However, DEN’s taste seemed questionable. Collins-Rector and Shackley lived at an Encino estate once owned by Suge Knight and became known for wild parties often attended by Singer. The estate also served as the setting for  “Chad’s World,” which reportedly cost $12 million and was loosely based on Shackley’s life. According to a March 1998 report in Variety, “Chad’s World” was pitched as a “teen-skewed half-hour drama that represents the first-ever serialized episodic TV program produced expressly for the Internet.” However, in a November 2007 Radar article about the fall of DEN, an industry observer described the product as a “gay pedophile version of ‘Silver Spoons.'” (In June 2000, DEN filed for bankruptcy.)

Read More:  Bryan Singer’s Sex Abuse Accuser Is Teaming With Documentarian Amy Berg

July 20, 2000
“X-Men” actor Alexander Burton files lawsuit against DEN founders

In a suit filed a week after the “X-Men” premiere, former DEN employees Burton (who portrayed John Allerdyce / Pyro in “X-Men”), Mark Ryan, and “Michael E.” filed suit, claiming that the founders of DEN offered them jobs, then sexually and physically assaulted them as well as coerced them to consume prescription drugs and controlled substances. According to an April 18, 2014 Buzzfeed article, plaintiff’s attorney Jacob Arash Shahbaz said the case was settled confidentially. However, “according to the case docket obtained by BuzzFeed, the three were awarded $2,000,030 in a judgment and $1 million in accrued interest in 2011. Shahbaz did not immediately respond to questions what those judgments were for, whether they were paid by the defendant, and whether they were separate from the settlement.”

Those were civil suits. However, according to Buzzfeed, in August 2000 a federal grand jury indicted Collins-Rector on criminal charges of transporting minors across state lines for the purpose of sex. The founding trio of DEN then fled the country, and were arrested in Spain by Interpol in May 2002 where they also found guns, machetes, and “an enormous collection of child porn,” according to Spanish police reports. Collins-Rector spent 18 months in prison and registered as a convicted sex offender.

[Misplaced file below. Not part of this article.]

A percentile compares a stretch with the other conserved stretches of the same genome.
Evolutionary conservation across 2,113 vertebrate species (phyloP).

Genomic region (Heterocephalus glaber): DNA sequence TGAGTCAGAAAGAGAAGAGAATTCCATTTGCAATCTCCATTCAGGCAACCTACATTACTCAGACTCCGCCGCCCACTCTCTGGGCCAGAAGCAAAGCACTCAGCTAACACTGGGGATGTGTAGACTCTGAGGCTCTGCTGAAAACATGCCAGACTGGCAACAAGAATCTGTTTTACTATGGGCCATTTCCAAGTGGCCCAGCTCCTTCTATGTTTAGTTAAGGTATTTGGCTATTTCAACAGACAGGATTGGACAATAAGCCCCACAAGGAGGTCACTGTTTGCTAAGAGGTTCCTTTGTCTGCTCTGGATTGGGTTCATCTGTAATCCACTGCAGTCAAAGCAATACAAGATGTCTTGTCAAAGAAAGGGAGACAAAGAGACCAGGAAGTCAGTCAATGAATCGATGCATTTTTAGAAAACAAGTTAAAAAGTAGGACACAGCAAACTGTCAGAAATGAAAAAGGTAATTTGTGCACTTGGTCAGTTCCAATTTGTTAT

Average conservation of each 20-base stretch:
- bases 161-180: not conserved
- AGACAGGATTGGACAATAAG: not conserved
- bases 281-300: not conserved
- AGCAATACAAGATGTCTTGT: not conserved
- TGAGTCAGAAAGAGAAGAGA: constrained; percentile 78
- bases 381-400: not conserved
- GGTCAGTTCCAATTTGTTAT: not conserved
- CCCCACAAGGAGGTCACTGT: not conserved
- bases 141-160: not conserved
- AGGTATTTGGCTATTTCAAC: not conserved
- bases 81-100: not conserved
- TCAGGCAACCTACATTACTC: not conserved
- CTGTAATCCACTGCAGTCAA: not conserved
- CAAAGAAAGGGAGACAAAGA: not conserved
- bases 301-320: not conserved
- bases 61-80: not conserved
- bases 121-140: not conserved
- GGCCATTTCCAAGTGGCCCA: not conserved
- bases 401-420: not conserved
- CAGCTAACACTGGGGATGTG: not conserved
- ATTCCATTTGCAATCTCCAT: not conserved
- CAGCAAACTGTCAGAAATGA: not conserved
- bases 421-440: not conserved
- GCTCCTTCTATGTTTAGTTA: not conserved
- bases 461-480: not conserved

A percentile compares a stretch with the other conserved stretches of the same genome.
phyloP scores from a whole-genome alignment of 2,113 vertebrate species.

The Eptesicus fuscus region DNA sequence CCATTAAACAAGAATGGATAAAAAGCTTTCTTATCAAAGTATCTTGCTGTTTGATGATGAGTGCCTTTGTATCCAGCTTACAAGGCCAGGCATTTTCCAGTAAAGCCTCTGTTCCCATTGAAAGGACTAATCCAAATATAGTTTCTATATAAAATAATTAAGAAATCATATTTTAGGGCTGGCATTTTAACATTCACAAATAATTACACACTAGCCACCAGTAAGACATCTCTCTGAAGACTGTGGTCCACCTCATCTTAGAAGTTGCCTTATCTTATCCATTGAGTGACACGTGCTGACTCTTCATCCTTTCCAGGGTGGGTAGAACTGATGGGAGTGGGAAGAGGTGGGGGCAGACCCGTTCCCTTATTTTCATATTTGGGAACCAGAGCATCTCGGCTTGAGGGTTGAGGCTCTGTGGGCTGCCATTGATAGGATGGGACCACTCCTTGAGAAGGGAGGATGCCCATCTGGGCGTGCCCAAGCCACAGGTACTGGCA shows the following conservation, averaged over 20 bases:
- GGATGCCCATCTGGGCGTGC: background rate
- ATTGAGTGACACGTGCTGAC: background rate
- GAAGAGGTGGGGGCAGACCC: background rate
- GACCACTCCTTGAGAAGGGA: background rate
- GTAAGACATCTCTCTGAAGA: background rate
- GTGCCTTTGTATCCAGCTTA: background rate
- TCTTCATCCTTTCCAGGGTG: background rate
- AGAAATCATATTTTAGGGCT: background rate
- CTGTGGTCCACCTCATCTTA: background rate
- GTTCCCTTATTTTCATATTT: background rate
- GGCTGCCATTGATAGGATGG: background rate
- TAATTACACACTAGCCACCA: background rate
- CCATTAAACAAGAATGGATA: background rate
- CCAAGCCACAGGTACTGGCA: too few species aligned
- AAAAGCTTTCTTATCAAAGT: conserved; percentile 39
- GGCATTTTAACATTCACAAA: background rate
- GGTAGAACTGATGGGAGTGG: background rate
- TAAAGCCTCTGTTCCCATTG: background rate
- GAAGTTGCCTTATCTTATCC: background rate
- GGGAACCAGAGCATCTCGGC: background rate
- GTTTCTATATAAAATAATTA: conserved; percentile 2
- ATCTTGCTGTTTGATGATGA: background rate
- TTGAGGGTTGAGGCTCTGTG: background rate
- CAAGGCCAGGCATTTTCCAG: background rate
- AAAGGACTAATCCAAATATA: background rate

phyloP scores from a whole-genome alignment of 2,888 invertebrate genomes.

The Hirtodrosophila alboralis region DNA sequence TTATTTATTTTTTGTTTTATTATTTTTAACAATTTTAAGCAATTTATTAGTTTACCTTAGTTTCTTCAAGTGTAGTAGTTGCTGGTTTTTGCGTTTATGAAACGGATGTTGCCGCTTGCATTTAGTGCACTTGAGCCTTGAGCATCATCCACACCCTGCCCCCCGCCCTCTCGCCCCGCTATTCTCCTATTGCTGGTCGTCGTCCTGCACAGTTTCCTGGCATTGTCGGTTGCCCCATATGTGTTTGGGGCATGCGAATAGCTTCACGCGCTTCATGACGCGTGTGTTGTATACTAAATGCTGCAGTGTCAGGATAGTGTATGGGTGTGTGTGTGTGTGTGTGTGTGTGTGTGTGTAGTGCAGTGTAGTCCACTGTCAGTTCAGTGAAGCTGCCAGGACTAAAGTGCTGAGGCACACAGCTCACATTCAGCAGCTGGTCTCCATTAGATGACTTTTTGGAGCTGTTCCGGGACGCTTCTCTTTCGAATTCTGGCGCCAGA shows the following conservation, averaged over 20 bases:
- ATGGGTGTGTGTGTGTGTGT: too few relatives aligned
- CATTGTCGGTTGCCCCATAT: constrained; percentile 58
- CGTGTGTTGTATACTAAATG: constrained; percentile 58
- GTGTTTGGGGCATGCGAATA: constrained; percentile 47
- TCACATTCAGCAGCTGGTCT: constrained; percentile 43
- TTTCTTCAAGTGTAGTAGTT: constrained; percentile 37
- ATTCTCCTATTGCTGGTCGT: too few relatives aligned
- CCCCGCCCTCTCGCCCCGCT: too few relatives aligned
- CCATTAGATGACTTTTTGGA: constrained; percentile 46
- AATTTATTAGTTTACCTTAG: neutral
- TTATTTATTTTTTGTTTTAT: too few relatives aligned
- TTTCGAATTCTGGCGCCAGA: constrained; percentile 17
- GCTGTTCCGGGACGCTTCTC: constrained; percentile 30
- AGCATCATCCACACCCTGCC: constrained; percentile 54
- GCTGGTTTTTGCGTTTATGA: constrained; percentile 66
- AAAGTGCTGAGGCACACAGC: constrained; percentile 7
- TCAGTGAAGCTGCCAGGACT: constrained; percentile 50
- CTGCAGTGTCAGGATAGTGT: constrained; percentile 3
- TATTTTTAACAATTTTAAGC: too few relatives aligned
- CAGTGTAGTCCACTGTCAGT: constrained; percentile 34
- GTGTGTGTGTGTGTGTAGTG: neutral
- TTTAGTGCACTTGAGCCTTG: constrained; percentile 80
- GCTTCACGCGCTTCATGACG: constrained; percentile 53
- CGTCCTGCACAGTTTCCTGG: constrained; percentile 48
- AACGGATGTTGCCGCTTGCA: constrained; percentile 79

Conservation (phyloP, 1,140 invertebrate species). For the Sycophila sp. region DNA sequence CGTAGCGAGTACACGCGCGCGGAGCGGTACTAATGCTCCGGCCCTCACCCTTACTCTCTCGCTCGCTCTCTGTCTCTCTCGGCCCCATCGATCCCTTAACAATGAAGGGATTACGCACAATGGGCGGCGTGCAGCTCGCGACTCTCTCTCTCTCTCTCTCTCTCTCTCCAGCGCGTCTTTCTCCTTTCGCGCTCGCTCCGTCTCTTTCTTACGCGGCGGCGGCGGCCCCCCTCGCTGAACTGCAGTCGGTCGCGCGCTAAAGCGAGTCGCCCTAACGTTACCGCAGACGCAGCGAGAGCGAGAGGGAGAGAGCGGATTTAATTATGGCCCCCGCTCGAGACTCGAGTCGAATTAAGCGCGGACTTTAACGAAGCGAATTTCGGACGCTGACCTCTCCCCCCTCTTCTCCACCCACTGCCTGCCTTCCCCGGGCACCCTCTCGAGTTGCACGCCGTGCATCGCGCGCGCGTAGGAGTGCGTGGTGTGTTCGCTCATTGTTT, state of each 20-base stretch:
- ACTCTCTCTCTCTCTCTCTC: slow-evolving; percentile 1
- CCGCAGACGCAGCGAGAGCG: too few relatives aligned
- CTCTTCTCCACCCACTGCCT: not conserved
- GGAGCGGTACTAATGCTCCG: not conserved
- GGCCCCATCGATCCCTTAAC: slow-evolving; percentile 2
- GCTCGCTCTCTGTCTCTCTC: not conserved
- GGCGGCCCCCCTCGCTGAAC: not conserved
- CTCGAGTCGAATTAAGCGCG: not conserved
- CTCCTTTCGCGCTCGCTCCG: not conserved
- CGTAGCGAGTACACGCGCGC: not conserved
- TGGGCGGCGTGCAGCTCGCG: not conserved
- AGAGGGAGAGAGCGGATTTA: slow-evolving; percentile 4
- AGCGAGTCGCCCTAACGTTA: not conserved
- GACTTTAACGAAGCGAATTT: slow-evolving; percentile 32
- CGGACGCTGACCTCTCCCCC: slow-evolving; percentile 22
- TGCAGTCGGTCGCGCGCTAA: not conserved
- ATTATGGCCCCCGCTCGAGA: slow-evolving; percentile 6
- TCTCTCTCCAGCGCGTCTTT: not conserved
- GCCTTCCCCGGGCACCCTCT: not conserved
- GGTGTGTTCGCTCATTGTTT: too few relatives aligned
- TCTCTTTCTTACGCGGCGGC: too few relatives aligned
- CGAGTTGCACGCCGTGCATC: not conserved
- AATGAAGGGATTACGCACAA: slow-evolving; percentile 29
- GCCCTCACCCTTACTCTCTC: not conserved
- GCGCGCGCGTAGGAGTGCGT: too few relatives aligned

2002
Singer delays shooting on “X-Men 2;” Halle Berry tells him off

In 2014, Singer told Empire Magazine that shooting on “X-Men 2” was delayed when he got into “a personal argument” with executive producer Tom DeSanto. His cast was furious. Said Singer: “We had a conference in one of the trailers and I felt that there was a misunderstanding, and I didn’t agree with them, and Halle stormed out… She actually said, ‘You can watch my black ass while I walk out of here.” Singer told Empire that DeSanto was “my dear friend, who I’m still very close friends with today;” “X-Men 2” was their last film together.

2005
“Superman Returns” goes over schedule and over budget

Budgeted at $184.5 million, final production costs are estimated at $270 million. Sources told The Hollywood Reporter that Singer failed to appear on set, or seemed “heavily medicated;” a friend added that Singer was “battling his own [medication] demons.” (According to Singer’s attorney, Marty Singer: “He took medication for back pain.”) Chris Lee, a “Superman Returns” executive producer and former Columbia TriStar production executive who also oversaw “Apt Pupil,” was sent to Australia to bring Singer in line. However, another executive said: “Chris wasn’t able to do with Bryan what we’d thought he’d be able to do. We needed someone who would be able to control and guide Bryan a little better.”